Page 37 - IACC Newsletter June 2013 Issue 11

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cities when it comes to Internet usage. We are glad to see this user pool making Google Search synonymous to Internet
usage. It is great to know that cities like Chandigarh are using Google search for their smallest of requirements. The
Google Search results evidently reflect the growing amalgamation of Internet technology into their everyday life."
Menon said, "For the first two decades of its existence, Google Search largely relied on matching keywords. Now we are
finally moving towards our vision of the perfect search engine: one that understands exactly what you mean and gives
you back exactly what you need. A perfect assistant should be able to help you with the information you need right at a
moment's notice. We're working towards a search experience where Google can give you relevant information right at
your fingertips."
He added, "As more Indians come online for the first time, they are increasingly looking for convenient ways to find
information on the web. Whether it is to find out about the weather, checking flight status, or even looking for a
restaurant for that perfect dinner date, Google Search can give users instant answers to these common queries in the
form of information cards that appear above search results. In this way, Google Search can make Indian netizens' life
simpler, whether they're searching on desktop or on mobile."
He added that Google's mission has always been to make Search into an ideal assistant: a search engine that
understands exactly what you mean and gives you back exactly what you need. Recent improvements to Google Search
have drawn us closer to that vision.
Amazon clicks into Indian online marketplace
Amazon, the world’s largest online retail company, has entered the Indian e-commerce space, promising low price for
users and a better platform for sellers. India is the tenth market where Amazon has launched a country-specific retail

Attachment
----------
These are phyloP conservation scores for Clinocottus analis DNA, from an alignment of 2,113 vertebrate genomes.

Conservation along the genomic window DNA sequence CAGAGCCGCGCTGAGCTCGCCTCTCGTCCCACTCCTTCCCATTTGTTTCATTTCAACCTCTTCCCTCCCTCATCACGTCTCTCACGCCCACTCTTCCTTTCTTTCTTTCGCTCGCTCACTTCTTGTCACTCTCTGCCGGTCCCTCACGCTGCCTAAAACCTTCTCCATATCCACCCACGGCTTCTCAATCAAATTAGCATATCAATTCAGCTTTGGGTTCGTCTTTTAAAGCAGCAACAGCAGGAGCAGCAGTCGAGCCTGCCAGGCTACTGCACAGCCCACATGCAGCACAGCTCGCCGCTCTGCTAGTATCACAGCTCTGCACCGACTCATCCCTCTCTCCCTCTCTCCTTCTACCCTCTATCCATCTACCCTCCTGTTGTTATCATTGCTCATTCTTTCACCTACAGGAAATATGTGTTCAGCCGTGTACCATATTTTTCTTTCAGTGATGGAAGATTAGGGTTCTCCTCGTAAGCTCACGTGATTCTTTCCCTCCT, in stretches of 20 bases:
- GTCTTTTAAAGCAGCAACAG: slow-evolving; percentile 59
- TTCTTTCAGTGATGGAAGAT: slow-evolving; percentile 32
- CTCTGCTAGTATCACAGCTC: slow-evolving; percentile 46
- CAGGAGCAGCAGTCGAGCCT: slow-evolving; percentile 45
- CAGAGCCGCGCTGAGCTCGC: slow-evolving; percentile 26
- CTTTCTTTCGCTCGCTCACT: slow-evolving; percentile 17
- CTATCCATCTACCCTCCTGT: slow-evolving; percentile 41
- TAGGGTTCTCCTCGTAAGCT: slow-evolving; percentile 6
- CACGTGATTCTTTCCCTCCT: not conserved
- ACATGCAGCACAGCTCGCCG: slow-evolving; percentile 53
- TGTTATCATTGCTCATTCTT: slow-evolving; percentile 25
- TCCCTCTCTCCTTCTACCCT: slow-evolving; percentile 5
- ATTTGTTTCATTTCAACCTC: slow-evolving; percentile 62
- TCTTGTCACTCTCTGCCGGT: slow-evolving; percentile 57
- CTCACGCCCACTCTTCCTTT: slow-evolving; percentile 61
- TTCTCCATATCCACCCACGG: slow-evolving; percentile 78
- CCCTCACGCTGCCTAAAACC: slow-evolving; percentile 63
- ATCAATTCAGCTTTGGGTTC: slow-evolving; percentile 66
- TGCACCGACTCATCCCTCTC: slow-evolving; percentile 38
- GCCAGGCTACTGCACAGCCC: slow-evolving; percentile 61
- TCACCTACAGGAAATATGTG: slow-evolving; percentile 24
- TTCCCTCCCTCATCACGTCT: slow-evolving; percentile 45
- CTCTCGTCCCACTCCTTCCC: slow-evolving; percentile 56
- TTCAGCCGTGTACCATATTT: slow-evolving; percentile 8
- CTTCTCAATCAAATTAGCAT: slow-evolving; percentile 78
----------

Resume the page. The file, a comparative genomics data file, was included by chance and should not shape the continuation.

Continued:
Web site.
But unlike Amazon sites in other countries, the Indian venture is limited to third-party sellers. Amazon will not sell its
own inventory due to foreign direct investment (FDI) regulations prohibiting foreign retailers from selling their own
products online.
To start with, consumers will be able to buy books, movies and TV shows. Amazon.in will introduce additional categories
including mobile phones and cameras in the coming weeks. On Day 1, the book store featured over seven million print
books across 200 plus categories while the video store featured a collection of over 12,000 titles in English and Hindi.
While Amazon has not previously had a branded presence in India, in February 2012, it made its foray into the Indian
market with the launch of Junglee.com, which connects buyers with online and offline retailers but with no sales
transactions.
Real challenges
The launch of Amazon.in comes at a time when other e-commerce sites in the country have not been doing well. There
are challenges including customer suspicion towards the quality of products sold online and lack of trust in payment
mechanism.
Amit Agarwal, Vice-President, International Expansion, Amazon.com, told Business Line that while these challenges are
real, other markets have shown similar trends at the nascent stage. “When you make your investment decision with a
timeframe of 10 years then these things do not matter,” he said. From the consumer point of view, Amazon offers a
platform that is aimed at offering a low price on any product by allowing sellers to compete.
For the seller, Amazon is offering unlimited shelf space with no listing fees. “From packaging to taxation to delivery
logistics we are offering all of it in a simple package to sellers,” said Agarwal.